4 Signs You Might Have a Sleep Disorder and What You Can Do About it

4 Signs You Might Have a Sleep Disorder and What You Can Do About it

We all know the importance of sleep and the life-changing benefits that come with it. The right amount of undisturbed shut-eye creates energy and supports relaxation. No matter what the day throws our way, a rested mind and body can take on any challenge.

When we aren’t rested, days don’t always look as bright.
While some lose sleep as a result of bad habits or temporary life changes, many others suffer from sleep conditions that can interfere with physical, mental, and emotional functioning long term.

There are 50-70 million American’s dealing with a sleep-related disorder. If you think you might be one of them, know that you are not alone. More importantly, know that good sleep is possible, and there are many strategies you can try at home.

The best first step when trying to identify symptoms of a sleep disorder and find out how to sleep better is to see a doctor. You can also make small adjustments to your sleep environment to empower healthy long-lasting sleep.

Learning the tell-tale signs that you might need to get some sleep advice and possibly review how you are sleeping is also quite useful.

1. You are a noisy sleeper
If you are snoring, grunting, or pausing during breathing in the night, ask your doctor about sleep apnea. The most common cause of sleep apnea relates to weight and diet.

As well as seeking advice, studies indicate that regular exercise can in some cases eliminate sleep apnea. It is said that sleeping on your side rather than back can also help align breathing patterns.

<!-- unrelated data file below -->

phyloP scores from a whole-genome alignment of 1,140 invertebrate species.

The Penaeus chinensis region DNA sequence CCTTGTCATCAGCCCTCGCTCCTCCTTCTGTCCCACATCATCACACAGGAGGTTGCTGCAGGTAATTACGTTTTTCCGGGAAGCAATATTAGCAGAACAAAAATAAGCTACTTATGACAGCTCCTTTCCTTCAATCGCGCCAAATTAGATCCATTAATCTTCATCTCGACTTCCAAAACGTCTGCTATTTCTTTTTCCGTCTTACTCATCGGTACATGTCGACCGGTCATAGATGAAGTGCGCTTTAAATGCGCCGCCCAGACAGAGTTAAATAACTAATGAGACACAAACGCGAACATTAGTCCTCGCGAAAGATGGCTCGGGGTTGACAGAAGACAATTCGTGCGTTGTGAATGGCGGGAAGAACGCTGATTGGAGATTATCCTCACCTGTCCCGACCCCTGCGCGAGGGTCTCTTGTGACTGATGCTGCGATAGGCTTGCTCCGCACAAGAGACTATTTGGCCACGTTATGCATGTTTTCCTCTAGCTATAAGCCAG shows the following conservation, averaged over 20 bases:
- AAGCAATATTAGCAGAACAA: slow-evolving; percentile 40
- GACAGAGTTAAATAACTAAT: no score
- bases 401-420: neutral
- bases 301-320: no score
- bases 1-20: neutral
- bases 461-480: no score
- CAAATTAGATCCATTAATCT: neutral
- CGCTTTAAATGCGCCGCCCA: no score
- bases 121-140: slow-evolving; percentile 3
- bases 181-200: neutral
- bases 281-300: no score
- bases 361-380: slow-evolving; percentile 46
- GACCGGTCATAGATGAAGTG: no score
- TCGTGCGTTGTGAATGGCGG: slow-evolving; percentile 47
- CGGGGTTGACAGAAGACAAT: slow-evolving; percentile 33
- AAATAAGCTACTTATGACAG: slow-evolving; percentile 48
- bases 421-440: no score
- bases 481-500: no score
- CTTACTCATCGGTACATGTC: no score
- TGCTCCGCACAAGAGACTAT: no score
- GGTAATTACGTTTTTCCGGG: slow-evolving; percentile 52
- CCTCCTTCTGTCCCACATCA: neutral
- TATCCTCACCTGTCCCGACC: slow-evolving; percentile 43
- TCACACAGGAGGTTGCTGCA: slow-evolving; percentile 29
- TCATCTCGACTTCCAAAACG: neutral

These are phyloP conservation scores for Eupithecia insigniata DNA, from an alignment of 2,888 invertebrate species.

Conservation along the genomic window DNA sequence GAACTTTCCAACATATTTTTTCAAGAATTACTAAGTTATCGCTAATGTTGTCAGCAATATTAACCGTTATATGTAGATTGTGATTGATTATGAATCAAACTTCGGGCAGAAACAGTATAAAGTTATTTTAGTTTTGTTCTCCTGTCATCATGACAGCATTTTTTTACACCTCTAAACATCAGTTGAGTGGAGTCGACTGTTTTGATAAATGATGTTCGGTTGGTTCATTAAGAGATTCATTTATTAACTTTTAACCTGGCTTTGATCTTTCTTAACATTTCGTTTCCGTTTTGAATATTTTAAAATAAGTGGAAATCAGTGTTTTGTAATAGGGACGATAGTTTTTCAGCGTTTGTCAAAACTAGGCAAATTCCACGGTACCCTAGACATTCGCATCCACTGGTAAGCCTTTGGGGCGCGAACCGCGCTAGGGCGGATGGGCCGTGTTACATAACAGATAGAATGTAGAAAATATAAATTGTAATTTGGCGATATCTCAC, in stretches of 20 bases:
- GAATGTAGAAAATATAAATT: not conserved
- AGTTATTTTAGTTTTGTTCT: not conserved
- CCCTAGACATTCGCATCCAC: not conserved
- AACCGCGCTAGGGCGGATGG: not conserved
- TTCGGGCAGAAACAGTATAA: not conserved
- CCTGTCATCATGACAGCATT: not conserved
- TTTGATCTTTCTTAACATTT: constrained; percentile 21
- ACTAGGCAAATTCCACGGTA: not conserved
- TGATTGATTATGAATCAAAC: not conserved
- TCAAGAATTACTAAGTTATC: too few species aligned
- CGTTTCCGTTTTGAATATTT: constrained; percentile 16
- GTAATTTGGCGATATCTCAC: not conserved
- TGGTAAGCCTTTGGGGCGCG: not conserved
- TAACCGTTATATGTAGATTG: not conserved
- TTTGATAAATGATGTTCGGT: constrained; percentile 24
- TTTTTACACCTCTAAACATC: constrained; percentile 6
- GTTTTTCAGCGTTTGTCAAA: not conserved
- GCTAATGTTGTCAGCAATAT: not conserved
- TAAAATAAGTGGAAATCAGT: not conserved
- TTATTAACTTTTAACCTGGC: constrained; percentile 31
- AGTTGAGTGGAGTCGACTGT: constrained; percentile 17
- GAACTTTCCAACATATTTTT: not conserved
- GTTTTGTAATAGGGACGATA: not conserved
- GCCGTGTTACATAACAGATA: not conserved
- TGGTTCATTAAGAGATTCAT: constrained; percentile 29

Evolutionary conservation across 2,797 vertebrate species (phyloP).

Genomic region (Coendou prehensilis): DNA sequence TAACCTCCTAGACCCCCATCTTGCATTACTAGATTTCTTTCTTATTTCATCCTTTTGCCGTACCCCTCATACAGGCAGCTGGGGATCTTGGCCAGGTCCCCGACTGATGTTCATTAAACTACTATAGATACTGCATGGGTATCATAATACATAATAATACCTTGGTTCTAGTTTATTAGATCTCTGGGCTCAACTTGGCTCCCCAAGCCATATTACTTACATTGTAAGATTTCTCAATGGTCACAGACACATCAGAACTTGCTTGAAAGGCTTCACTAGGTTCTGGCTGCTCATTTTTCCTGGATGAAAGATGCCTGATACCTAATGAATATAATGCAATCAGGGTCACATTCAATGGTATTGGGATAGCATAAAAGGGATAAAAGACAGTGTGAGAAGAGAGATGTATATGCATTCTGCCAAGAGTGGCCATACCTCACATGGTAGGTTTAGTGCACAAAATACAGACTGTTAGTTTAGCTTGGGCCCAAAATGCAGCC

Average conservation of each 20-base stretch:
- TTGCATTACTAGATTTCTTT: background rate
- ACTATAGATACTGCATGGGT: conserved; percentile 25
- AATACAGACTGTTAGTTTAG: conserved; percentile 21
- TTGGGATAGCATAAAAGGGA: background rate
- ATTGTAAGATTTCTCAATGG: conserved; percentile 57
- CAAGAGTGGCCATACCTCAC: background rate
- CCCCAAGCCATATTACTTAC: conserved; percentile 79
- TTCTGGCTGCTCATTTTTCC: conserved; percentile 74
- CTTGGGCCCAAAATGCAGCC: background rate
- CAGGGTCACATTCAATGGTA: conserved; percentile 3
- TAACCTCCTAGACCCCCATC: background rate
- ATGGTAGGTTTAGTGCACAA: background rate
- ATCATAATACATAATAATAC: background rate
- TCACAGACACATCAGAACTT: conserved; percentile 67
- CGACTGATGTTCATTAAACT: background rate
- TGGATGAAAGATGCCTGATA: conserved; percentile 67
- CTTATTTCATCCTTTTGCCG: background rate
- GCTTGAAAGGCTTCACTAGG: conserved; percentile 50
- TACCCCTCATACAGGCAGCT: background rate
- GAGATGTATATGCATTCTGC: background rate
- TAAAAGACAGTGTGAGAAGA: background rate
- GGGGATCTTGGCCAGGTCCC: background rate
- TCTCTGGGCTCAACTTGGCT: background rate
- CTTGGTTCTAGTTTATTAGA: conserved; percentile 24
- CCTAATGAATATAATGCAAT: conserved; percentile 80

2. No matter how much you sleep, you’re tired
If you are sleeping a lot but still waking up like you have not slept at all, something might be coming in the way of essential deep sleep. Some people who suffer from sleep disorders, even in the early stages, may consider themselves light sleepers due to constant disruptions. A normal sleep cycle alternates the body between light and deep sleep.

Light sleepers are very easily disrupted. Consider getting the best mattress for motion isolation. Reducing motion in the bed can lead to a deeper more restful sleep.

3. Falling asleep is stressful
For some, falling asleep is stressful. Sleep anxiety is commonly a result of overthinking and an inability to relax the mind. Staying awake for prolonged periods can be a symptom of insomnia. As well as seeing a doctor, meditation and deep relaxing sleep music can calm stressed sleepers.

4. You experience pain in the night
Body pain annoying you when it’s time to sleep? It’s important to get advice and also pay attention to your mattress and the sleep position causing you the most pain. Since we spend over one-third of our life in bed, a quality mattress is essential.

Look into the best mattress for back pain and consider an upgrade if your current mattress isn’t loving your back.

It’s best to address chronic body pain without delay. Unbearable body pain may be a sign of fibromyalgia, a disorder linked to fatigue and lack of sleep.
Feel better knowing that there are many ways to manage and even eliminate pain and sleep like a baby, night after night.

Yes, it can be easy to avoid improving our sleep habits, but showing a little TLC to how and where we sleep will help to relax the mind and body at night, and revitalize each morning.